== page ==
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Vegans vs. The Omnivores~ Survival

 
 
Joe Nation
 
  2  
Reply Thu 24 May, 2012 03:20 pm
@Setanta,
Yup....one of my favorite stories is the travails of the captain and crew of the Essex. (Maybe I should go back to the Obsessed thread and list "survival tales' as one of mine.)

Cannibalism for sure, and, as it's told in In the Heart of the Sea, none of the sailors were the least bit appalled when the subject was brought up as they all lay dying in the boats, so I'm thinking that it wasn't as uncommon as we think.
It was heartbreaking; that they all knew they had to 1) draw lots to see who would be sacrificed and 2) draw lots again to see who would be the executioner.

Tall ship sailors~ tough men in sometimes brutal conditions.

ahem
Joe(I would ask that I be prepared in a lemon-pepper sauce with capers.)Nation
0 Replies
 
sozobe
 
  1  
Reply Thu 24 May, 2012 03:22 pm
@Setanta,
Mocha Dick? That's not a joke? (No wonder Melville changed the name.)

I had to look it up, you're right. And of course he was a sperm whale.
0 Replies
 
Lustig Andrei
 
  2  
Reply Thu 24 May, 2012 03:33 pm
@Cycloptichorn,
Cyclo, you probably know this, but the Hawaiians used this method for catching fish to actually establish fish-breeding aqua-farms. They'd set up finely-woven reed nets at the entrance to a cove. They weren't so "finely" woven that a small fish couldn't swim through. They'd have fish-food laid out for their visitors. What would happen is that the small fish would swim in, stay awahile, gorge themselves, and then find that they had grown too large to get back out through the net into the open ocean. Now they could be speared or caught by hand whenever a Hawaiian got hungry for a fish-fry. Except for the weaving of the nets, minimum effort required to have a constant steady food supply on hand.
Cycloptichorn
 
  1  
Reply Thu 24 May, 2012 03:36 pm
@Lustig Andrei,
Lustig Andrei wrote:

Cyclo, you probably know this, but the Hawaiians used this method for catching fish to actually establish fish-breeding aqua-farms. They'd set up finely-woven reed nets at the entrance to a cove. They weren't so "finely" woven that a small fish couldn't swim through. They'd have fish-food laid out for their visitors. What would happen is that the small fish would swim in, stay awahile, gorge themselves, and then find that they had grown too large to get back out through the net into the open ocean. Now they could be speared or caught by hand whenever a Hawaiian got hungry for a fish-fry. Except for the weaving of the nets, minimum effort required to have a constant steady food supply on hand.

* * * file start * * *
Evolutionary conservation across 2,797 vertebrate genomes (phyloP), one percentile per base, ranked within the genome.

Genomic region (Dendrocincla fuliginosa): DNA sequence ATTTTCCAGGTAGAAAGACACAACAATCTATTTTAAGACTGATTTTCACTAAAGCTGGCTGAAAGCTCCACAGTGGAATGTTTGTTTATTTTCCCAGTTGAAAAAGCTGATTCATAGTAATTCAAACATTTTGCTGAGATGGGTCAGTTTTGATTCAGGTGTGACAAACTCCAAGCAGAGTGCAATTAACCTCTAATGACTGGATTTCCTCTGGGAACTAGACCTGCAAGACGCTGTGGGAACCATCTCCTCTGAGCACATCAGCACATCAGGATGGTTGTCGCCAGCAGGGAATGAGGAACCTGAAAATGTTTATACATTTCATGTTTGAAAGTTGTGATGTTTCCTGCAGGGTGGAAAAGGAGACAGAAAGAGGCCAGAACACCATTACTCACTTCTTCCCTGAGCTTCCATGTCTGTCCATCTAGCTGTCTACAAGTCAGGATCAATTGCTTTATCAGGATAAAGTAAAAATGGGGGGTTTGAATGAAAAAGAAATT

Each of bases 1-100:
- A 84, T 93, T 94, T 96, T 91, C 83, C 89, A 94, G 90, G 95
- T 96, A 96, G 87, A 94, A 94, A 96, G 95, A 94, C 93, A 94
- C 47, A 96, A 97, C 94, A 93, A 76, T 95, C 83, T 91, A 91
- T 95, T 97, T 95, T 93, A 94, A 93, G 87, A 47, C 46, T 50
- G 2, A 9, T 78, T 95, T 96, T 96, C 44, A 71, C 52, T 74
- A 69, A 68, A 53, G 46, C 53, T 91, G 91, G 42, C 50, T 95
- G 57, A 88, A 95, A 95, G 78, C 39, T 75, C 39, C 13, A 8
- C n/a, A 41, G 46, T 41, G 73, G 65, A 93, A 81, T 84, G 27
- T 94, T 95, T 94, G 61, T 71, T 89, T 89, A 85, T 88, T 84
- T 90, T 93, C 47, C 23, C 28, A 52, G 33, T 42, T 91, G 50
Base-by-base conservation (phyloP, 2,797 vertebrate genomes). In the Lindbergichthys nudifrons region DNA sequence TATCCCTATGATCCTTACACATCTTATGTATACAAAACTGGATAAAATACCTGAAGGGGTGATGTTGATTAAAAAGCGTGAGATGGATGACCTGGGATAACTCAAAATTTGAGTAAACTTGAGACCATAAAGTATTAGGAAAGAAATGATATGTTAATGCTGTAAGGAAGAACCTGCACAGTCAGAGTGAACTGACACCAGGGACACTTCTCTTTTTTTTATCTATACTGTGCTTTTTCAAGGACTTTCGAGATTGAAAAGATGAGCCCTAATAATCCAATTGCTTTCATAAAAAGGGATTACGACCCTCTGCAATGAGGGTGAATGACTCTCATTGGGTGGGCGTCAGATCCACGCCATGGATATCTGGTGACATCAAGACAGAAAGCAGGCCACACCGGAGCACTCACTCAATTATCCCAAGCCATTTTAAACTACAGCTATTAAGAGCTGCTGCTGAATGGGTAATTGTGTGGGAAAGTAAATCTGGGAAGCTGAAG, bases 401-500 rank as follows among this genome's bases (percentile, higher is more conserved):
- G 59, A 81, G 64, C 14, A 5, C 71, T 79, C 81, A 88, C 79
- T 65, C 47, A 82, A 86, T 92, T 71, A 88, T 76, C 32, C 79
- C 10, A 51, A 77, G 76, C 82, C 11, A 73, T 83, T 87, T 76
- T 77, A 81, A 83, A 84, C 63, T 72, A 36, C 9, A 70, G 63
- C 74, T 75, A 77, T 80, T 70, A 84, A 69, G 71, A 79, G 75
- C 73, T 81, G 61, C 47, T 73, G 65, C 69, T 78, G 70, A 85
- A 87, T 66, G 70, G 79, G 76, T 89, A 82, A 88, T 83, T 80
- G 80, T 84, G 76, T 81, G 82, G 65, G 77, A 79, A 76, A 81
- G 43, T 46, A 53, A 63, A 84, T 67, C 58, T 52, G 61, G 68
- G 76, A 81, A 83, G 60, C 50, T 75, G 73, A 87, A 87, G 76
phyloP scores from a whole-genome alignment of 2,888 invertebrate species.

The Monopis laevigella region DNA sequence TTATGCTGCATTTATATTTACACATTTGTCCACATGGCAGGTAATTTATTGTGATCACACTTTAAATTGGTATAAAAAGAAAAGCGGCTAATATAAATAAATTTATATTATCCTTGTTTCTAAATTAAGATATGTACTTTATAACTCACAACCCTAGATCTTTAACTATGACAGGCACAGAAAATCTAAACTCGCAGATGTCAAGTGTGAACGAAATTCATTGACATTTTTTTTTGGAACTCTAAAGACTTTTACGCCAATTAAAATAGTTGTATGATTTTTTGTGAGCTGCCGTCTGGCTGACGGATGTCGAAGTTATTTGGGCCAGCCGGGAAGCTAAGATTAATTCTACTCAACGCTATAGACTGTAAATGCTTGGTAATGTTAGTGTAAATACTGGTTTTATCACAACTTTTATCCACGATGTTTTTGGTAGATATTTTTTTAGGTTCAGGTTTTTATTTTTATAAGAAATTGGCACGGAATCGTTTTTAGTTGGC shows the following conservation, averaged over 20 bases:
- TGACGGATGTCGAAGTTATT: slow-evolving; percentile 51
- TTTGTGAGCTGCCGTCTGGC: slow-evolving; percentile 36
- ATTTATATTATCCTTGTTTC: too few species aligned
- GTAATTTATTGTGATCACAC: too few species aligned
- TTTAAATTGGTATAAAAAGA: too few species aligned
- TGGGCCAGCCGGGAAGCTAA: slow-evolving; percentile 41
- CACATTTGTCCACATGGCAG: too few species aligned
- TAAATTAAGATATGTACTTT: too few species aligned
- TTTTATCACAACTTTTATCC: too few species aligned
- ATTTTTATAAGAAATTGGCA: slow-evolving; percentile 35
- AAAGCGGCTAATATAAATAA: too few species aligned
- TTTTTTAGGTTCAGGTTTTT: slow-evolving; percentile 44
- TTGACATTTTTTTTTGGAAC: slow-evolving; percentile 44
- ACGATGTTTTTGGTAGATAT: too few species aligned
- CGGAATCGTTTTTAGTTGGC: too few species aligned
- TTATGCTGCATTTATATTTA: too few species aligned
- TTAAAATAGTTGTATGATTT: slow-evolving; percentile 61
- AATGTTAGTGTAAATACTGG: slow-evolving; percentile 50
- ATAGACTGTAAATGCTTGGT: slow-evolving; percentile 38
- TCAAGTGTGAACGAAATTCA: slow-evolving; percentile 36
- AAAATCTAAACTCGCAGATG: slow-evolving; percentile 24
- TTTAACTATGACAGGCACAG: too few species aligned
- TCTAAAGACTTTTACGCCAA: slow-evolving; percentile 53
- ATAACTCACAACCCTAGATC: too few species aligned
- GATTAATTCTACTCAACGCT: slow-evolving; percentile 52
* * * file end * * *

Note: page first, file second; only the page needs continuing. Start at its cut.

I didn't know that. Pretty cool tho.

Cycloptichorn
0 Replies
 
DrewDad
 
  1  
Reply Thu 24 May, 2012 03:41 pm
@Linkat,
Linkat wrote:

maybe one of the other omnivores could - that would be awesome lobster and conch - those vegans wouldn't know what they were missing.

Vegans don't eat butter, either.....
ehBeth
 
  1  
Reply Thu 24 May, 2012 06:25 pm
I really want to go fishing now.

damn thread


Very Happy
ehBeth
 
  2  
Reply Thu 24 May, 2012 06:26 pm
@Lustig Andrei,
Lustig Andrei wrote:
They'd set up finely-woven reed nets at the entrance to a cove.


my adequate basket-weaving skills could come in handy on our side of the island
Lustig Andrei
 
  1  
Reply Thu 24 May, 2012 06:35 pm
@ehBeth,
You're certainly a welcome addition to the omnivore team, Beth.
0 Replies
 
Thomas
 
  1  
Reply Thu 24 May, 2012 07:47 pm
@ehBeth,
I think there's a place or two for that in Ontario. Have fun!
0 Replies
 
Setanta
 
  1  
Reply Fri 25 May, 2012 04:39 am
Heard about the old time sailormen
They ate the same thing again and again
Warm beer and bread
They said could raise the dead
Well it reminds me of the menu
At a Holiday Inn

But at night i have these wonderful dreams
Some kinda senuous treat
Not zucchini, fettuchini or bulgar wheat
But a big warm bun and a HUGE hunk of meat

Cheeseburger in paradise
Heaven on earth with an onion slice
Not too particular
Not too precise
Just a cheeseburger in paradise . . .


(Lyrics slightly modified with no apology to Jimmy)

0 Replies
 
Joe Nation
 
  1  
Reply Fri 25 May, 2012 05:25 am
I was thinking last night that I hoped somebody in the omnivore group had studied salting and smoking meats. Pretty easy to kill yourself by munching down on some chop that hasn't been cleaned or cooked properly.